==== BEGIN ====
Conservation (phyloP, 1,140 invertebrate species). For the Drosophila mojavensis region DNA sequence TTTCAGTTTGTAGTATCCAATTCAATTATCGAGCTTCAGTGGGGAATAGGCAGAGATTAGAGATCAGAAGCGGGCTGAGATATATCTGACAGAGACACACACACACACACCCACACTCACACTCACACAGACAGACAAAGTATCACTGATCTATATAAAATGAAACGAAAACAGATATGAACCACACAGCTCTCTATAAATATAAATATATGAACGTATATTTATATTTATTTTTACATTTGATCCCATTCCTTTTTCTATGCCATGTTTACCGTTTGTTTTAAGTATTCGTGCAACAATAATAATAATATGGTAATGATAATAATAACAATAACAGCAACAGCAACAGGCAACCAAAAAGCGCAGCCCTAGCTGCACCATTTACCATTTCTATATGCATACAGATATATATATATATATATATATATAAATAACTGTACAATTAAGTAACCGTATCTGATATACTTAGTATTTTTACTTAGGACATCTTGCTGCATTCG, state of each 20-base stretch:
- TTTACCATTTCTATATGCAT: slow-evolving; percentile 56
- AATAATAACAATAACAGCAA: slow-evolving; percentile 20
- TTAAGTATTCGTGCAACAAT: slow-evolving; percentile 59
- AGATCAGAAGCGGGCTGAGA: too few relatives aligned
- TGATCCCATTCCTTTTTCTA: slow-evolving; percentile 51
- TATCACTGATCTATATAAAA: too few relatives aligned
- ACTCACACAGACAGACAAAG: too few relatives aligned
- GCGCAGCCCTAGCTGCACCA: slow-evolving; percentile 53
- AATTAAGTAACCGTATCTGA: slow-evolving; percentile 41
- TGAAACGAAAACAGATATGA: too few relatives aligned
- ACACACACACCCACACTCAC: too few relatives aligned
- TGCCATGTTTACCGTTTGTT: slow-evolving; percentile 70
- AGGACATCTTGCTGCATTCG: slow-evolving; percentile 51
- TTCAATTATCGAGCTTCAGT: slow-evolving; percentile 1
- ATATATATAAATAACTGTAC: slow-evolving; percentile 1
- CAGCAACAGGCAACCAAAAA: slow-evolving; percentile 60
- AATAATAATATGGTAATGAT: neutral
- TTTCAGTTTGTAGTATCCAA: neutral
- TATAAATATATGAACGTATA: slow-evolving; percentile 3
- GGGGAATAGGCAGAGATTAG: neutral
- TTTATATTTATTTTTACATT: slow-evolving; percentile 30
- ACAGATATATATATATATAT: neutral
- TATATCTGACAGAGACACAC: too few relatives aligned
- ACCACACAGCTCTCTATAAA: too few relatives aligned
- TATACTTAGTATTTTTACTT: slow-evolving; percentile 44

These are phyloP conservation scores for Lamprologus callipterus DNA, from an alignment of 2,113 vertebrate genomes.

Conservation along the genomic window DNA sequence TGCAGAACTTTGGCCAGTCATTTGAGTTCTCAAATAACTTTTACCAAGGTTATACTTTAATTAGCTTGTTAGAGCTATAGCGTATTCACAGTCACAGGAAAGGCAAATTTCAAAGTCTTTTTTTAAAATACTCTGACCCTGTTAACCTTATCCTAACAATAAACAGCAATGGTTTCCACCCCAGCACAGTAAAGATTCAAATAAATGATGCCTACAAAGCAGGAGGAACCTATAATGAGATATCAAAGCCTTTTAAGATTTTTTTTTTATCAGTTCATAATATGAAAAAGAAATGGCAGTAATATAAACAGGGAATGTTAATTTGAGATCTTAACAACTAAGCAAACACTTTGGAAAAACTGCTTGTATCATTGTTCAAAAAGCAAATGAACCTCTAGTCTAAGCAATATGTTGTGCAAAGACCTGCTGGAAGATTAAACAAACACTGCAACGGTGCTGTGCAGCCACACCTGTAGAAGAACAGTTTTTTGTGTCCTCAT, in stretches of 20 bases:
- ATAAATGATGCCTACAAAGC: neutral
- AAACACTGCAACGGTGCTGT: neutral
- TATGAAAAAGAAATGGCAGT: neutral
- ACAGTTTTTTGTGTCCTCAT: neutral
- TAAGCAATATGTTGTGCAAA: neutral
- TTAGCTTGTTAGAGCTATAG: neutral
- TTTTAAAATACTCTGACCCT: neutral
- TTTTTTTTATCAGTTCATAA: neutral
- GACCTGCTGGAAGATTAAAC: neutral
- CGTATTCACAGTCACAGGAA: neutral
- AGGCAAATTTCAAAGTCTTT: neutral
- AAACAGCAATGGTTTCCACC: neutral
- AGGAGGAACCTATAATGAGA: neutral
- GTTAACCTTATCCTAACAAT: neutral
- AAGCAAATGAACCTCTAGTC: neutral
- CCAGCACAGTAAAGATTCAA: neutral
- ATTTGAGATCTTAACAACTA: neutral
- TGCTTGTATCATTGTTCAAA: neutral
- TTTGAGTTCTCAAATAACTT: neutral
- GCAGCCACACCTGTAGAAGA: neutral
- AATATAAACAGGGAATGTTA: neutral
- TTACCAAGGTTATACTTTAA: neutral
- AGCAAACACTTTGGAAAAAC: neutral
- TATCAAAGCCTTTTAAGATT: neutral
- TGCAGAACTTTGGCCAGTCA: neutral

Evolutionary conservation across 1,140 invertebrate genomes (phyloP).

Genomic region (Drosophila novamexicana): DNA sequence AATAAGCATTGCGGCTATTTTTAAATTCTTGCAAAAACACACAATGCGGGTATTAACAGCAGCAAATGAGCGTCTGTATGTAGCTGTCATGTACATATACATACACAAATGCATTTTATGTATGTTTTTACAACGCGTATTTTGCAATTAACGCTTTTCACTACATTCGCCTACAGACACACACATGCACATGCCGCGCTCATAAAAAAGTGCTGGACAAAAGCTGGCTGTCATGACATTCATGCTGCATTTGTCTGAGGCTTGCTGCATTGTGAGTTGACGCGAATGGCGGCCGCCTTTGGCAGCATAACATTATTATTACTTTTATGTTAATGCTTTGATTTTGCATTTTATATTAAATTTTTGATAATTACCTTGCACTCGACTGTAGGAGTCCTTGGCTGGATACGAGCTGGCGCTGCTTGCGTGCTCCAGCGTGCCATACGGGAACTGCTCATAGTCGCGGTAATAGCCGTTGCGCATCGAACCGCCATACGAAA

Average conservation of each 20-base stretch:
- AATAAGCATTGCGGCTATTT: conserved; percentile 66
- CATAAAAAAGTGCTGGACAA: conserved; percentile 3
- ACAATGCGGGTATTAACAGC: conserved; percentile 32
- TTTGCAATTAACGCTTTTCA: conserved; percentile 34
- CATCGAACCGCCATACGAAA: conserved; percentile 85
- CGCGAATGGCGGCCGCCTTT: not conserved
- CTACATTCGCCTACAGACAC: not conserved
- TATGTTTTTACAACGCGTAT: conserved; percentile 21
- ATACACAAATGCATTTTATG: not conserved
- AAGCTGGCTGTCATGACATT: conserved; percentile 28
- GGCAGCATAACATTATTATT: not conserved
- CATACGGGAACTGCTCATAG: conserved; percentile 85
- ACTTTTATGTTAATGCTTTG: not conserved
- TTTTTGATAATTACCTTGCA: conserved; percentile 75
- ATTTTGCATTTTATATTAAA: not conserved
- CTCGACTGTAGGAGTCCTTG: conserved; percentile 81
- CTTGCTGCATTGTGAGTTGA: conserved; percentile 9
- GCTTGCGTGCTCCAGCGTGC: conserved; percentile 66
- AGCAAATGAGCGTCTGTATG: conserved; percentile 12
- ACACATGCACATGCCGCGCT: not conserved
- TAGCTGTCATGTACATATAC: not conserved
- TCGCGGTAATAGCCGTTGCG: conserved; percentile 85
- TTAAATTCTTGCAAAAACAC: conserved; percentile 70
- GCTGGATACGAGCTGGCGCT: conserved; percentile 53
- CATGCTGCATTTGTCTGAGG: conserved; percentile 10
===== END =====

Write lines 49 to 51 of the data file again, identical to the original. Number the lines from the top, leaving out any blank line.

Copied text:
- AATATAAACAGGGAATGTTA: neutral
- TTACCAAGGTTATACTTTAA: neutral
- AGCAAACACTTTGGAAAAAC: neutral